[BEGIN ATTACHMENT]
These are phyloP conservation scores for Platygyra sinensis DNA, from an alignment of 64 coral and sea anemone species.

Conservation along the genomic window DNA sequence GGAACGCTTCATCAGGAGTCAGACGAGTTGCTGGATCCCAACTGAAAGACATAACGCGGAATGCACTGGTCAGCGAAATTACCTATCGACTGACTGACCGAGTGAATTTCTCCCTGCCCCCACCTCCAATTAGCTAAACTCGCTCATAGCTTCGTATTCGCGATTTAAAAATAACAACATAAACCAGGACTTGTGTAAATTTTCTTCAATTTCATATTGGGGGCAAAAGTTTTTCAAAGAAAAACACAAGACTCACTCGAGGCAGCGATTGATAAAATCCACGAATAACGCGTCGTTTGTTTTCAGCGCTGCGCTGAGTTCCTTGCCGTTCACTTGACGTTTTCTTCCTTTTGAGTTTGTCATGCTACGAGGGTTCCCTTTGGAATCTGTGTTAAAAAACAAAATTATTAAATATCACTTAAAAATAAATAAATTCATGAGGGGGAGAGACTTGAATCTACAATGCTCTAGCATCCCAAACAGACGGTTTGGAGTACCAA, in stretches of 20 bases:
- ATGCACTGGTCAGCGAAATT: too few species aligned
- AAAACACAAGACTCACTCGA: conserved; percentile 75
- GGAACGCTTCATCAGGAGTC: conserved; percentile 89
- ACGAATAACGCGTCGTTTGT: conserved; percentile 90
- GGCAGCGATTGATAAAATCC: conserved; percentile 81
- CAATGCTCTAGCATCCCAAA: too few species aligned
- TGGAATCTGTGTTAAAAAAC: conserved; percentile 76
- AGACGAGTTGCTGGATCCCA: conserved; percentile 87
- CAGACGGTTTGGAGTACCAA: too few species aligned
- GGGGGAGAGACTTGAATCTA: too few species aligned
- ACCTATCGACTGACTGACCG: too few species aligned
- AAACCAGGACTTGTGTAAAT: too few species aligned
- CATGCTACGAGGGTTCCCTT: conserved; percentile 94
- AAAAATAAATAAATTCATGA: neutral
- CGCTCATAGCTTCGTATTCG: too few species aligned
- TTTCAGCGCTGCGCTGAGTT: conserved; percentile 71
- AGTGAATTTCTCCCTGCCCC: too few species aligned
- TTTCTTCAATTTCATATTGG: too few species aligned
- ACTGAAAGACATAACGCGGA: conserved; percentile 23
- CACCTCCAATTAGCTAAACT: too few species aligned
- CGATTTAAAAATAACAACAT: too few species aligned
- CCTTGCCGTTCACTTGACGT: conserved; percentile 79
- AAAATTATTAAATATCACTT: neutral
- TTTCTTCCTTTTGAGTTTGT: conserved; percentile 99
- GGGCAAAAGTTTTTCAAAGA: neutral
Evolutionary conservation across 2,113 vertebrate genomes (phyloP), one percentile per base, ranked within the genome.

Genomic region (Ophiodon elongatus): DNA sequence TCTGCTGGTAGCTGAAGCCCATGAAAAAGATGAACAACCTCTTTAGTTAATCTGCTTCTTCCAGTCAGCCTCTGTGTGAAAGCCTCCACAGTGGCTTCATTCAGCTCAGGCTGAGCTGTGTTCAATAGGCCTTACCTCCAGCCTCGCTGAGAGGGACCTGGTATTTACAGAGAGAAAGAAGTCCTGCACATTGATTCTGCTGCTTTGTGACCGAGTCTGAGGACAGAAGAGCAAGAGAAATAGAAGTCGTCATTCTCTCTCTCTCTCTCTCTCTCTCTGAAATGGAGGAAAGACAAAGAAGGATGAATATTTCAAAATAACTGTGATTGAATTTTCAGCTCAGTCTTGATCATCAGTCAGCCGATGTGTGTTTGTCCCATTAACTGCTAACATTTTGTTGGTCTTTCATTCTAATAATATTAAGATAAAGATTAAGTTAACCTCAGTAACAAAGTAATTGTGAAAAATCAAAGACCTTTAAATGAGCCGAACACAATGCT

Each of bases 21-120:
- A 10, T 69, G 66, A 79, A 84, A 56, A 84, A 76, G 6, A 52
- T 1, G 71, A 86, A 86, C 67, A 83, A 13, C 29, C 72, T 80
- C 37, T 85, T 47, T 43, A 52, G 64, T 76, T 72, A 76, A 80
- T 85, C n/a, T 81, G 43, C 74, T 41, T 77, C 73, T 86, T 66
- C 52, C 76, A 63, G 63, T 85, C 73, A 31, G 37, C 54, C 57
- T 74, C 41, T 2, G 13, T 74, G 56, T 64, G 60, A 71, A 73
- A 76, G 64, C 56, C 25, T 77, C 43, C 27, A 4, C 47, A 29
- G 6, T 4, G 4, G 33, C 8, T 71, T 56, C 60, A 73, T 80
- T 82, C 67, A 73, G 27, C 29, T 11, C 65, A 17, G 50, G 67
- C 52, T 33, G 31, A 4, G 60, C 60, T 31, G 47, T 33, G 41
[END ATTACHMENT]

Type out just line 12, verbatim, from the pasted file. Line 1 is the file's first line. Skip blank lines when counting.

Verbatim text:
- GGGGGAGAGACTTGAATCTA: too few species aligned